|Collection:||Cambridge, Harvard University Art Museums|
|Summary:||Herakles and the Cretan Bull|
|Ware:||Attic Black Figure, White Ground|
|Date:||ca. 500 BC - ca. 480 BC|
H. 0.211 m.; Diam. 0.147 m.
Unbroken; minor abrasions; lower body misfired red.
The entire vase is black except for a panel on the front, which is coated with smooth white slip, over which the designs are executed in black-figure. The setting is Crete. Herakles is wrestling the Cretan bull, which he will capture and bring to Greece as the seventh of his Twelve Labors. The bull has fallen to its front knees, its head on the ground. Herakles bends over it from the left, his left leg advanced, both hands grasping the bull's shoulders. He is nude except for a red fillet and a red baldric, the latter supporting the sword on his left hip. His beard is red, as are the breast of the bull and three stripes on its hindquarters. Herakles' bow and quiver hang in the field behind him; the quiver has red stripes. Athena, Herakles' divine patron, sits on a folding stool at left. She holds out her left arm toward the hero and holds a spear in her right hand. Her aegis, red-striped and fringed with snakes, covers her left arm. She also wears a peplos, a red-striped himation, and a Corinthian helmet circled by a red fillet and having a stilted crest with a red stripe. The ivy vines that snake throughout the background do not have any Dionysiac meaning, but rather are a common filling motif on minor black-figure vases of this period. Framing the top of the panel is a broad band of lotus buds: pointing downward, linked by tendrils, and with dots in the interstices. Above the panel, a red stripe circles the neck.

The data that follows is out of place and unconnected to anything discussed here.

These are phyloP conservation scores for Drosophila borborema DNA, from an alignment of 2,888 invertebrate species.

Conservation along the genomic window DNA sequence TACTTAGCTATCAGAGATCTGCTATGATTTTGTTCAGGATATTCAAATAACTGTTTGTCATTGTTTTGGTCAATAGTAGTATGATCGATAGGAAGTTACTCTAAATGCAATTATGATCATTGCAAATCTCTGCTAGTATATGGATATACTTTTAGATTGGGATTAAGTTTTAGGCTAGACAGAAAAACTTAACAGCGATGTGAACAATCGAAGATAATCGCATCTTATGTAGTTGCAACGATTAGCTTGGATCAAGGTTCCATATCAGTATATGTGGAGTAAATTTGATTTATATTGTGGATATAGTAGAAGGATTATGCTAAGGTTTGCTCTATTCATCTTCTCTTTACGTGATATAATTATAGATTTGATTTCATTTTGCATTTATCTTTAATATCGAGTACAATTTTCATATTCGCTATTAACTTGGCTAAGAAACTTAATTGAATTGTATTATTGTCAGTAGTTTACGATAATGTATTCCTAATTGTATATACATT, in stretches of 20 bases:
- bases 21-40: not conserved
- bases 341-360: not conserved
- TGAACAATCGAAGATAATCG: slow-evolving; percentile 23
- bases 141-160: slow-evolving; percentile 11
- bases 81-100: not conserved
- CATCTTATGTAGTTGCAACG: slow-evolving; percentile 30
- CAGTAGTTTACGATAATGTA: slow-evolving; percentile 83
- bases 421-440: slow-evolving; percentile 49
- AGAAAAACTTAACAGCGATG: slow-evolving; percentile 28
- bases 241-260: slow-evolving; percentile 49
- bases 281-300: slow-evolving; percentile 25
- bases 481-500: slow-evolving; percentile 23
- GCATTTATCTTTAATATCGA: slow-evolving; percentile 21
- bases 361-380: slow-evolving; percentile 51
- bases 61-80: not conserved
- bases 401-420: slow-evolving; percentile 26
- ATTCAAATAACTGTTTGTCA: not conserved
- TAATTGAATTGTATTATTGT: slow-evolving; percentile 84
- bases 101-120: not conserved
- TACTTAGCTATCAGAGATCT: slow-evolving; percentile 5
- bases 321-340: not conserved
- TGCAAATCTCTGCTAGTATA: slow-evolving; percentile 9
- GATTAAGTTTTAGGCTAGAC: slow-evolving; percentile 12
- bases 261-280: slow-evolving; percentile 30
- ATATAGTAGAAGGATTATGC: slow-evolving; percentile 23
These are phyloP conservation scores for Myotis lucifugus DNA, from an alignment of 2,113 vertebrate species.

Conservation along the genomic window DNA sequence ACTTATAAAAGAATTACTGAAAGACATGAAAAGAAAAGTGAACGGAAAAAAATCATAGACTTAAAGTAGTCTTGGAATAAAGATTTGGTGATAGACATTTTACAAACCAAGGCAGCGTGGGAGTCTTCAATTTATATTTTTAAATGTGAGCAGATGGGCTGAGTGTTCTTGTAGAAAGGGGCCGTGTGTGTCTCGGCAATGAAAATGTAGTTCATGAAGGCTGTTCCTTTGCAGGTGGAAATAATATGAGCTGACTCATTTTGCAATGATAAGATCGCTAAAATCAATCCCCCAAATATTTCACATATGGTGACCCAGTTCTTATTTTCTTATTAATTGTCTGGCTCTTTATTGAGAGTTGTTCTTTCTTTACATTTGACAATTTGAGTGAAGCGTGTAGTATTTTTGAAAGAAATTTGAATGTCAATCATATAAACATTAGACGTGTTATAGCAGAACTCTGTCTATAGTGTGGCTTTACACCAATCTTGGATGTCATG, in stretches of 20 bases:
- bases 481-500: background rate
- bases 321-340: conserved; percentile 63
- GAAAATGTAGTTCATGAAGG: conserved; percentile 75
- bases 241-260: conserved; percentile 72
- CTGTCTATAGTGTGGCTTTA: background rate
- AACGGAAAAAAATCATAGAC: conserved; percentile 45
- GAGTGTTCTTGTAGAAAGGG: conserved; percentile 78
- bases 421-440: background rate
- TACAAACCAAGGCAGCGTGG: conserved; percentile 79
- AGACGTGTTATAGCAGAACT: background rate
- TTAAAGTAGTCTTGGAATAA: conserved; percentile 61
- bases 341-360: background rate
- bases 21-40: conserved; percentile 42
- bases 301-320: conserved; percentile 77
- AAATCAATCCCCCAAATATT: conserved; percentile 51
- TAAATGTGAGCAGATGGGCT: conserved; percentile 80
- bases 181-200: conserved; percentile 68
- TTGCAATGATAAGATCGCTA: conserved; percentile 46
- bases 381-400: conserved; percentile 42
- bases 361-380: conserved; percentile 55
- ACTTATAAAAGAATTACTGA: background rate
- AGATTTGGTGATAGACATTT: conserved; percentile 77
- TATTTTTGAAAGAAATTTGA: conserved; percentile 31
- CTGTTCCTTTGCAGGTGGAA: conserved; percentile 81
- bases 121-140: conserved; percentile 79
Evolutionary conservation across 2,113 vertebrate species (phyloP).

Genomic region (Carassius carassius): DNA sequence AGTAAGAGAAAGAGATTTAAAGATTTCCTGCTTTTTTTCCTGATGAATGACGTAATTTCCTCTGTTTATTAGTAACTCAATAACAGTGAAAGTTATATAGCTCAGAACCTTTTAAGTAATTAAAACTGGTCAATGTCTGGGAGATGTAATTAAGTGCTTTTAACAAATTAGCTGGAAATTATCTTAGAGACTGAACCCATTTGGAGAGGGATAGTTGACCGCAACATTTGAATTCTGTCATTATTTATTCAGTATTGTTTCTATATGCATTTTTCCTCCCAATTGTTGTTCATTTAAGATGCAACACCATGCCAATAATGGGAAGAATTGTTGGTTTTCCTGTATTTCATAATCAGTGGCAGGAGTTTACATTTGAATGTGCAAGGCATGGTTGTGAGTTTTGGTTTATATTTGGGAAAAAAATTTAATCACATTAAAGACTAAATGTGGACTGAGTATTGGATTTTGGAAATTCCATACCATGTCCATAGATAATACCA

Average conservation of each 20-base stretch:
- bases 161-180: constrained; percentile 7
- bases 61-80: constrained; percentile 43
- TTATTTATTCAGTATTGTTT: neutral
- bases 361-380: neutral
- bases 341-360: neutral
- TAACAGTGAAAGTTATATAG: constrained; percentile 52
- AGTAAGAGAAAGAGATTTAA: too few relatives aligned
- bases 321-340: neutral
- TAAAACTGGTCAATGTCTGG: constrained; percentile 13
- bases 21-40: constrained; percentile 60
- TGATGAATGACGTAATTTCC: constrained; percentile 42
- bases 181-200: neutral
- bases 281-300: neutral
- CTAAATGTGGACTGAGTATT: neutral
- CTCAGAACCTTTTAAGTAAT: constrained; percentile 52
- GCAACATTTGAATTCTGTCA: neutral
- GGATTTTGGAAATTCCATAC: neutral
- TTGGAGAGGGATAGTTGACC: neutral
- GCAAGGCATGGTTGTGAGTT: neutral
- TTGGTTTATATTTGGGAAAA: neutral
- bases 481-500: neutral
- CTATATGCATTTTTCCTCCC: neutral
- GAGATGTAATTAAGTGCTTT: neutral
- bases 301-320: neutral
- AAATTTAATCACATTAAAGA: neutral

Oinochoe of shape 3, a.k.a. a chous: globular body, tapering above to a trefoil mouth; wide torus foot; ridged handle.
Bequest of Henry W. Haynes. Former inventory no. 2260.